I was reminded of this when I attended the Cuenca-Quito fútbol (soccer) match this past week in Cuenca, Ecuador. It was a major match because if Cuenca lost, they were going to be downgraded to another league. I was overjoyed simply because I thought that my husband (Tony) and I had missed the season and alas, we stumbled upon a fan rally while walking around Cuenca on a quiet afternoon. We quickly rushed to the stadium assuming we’d have a hard time getting tickets. We didn’t. We were ridiculously early (I know, I know, we’re US Americans and think way too much about time!), so we settled into our seats, sat back and quietly practiced the fine art of observation.
What I quickly noticed was that there were no individual seats. There were long rows of cement benches with faded yellow lines indicating where one could sit. These were ignored as crowds of people eventually made their way into the stadium, as we sat “cheek to cheek” with our new neighbors. When the rows filled up and the rain started, people who weren’t in the section with a roof joined us in the aisles. If you had to go to the bathroom or to get food, you climbed around people. No one minded or complained.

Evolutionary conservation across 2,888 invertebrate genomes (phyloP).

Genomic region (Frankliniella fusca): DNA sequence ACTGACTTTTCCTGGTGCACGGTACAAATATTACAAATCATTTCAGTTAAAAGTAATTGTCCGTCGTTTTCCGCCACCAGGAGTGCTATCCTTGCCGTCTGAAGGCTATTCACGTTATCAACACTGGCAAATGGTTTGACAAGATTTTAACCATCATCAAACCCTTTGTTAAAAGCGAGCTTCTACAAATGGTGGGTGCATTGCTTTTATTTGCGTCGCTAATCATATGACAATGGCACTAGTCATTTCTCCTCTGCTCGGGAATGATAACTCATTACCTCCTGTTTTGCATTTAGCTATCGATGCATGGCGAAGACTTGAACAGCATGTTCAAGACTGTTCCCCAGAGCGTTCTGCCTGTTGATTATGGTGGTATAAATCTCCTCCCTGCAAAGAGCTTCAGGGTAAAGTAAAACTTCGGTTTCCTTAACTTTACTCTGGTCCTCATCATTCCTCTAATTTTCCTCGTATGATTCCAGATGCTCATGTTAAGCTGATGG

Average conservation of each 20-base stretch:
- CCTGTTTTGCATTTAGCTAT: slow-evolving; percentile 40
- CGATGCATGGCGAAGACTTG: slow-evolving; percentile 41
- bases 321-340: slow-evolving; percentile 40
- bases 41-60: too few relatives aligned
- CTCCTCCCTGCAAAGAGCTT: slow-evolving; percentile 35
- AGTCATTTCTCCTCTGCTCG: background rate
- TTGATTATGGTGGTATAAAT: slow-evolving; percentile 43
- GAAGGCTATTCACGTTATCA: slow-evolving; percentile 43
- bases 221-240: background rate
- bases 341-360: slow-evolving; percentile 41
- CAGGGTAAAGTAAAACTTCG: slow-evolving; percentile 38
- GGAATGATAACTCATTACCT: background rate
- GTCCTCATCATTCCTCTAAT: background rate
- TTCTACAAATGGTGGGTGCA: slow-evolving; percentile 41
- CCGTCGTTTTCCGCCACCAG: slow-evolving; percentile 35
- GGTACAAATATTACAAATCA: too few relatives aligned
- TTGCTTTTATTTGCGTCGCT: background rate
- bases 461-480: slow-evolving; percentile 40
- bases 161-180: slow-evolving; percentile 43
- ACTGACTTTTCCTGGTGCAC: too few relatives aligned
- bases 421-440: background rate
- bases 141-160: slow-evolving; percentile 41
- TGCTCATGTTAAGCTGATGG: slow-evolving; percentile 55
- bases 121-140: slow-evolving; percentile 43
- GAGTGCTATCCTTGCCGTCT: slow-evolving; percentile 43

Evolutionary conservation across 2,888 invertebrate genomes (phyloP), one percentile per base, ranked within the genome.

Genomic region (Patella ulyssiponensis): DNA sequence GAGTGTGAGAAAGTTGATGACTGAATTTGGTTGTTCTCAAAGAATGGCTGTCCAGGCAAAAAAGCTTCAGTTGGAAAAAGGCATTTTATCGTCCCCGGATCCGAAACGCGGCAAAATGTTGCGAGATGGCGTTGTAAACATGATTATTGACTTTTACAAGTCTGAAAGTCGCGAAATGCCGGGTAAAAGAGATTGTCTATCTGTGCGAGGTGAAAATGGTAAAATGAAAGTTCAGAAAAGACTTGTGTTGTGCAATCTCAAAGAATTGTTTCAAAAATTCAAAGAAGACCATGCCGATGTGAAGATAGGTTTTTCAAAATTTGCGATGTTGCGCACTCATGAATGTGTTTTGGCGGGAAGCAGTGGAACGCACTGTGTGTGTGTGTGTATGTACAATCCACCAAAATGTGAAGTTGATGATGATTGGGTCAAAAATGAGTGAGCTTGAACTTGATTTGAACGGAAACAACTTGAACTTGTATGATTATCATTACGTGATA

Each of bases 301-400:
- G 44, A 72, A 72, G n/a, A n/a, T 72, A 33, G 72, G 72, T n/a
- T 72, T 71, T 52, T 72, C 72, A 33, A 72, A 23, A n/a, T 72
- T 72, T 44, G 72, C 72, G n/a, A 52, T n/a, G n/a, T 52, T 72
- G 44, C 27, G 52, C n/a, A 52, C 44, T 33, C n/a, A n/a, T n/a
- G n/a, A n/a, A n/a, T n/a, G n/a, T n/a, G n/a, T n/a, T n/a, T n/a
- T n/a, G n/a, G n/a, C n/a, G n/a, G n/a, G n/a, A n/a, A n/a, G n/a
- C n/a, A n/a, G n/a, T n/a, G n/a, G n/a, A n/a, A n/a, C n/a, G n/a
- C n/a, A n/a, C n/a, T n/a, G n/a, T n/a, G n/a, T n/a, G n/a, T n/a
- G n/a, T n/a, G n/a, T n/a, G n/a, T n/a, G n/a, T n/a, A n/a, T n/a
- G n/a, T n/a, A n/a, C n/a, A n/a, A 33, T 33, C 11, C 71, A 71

I also quickly noticed the lack of “in your face” marketing. There were very limited major sales ads. The primary one was for a banco (bank) – a billboard in the distance listed their name and there was a blow up logo in the center of the field that kept flopping around in the wind. There were a few other small billboards around the stadium and none were electronic, so you hardly noticed them. The scoreboard didn’t work and we didn’t see a large timer or score the entire game, so there was no advertising there to speak of. Some people walked in carrying small radios with earbuds so they could listen in to the announcer if they wanted to. You certainly couldn’t hear him in the stadium because the chants of the crowd were so loud (and enjoyable) that it was simply impossible. At half time, two pretty girls walked around the track around the field in blue dresses. Apparently, they were with Ford automobiles.
The “marketing” of food consisted of a woman with a box of snacks at the base of the stairs. If you wanted to eat, there was woman selling a local dish called “mote sucio.” The only people we saw wearing logos were the fans. Nearly everyone was wearing red shirts, making us easy to spot because we had no idea we’d be at the stadium and just showed up, white shirts and all.
The rules were simple – go to the stadium, have fun, be mindful of each other and watch a great game.
As international educators, we often speak of how sojourners can see the home country in a more clear light when abroad. Our innocent adventure to see fútbol suddenly became a lens for me to see my own playing field at home.
These observations from the stadium that day reminded me of why being an education abroad administrator was not as much fun as it once was…”back in the day”. It informed me about why I had really started to dislike – or perhaps detest – the administrative hoops I had to jump through to send a student abroad.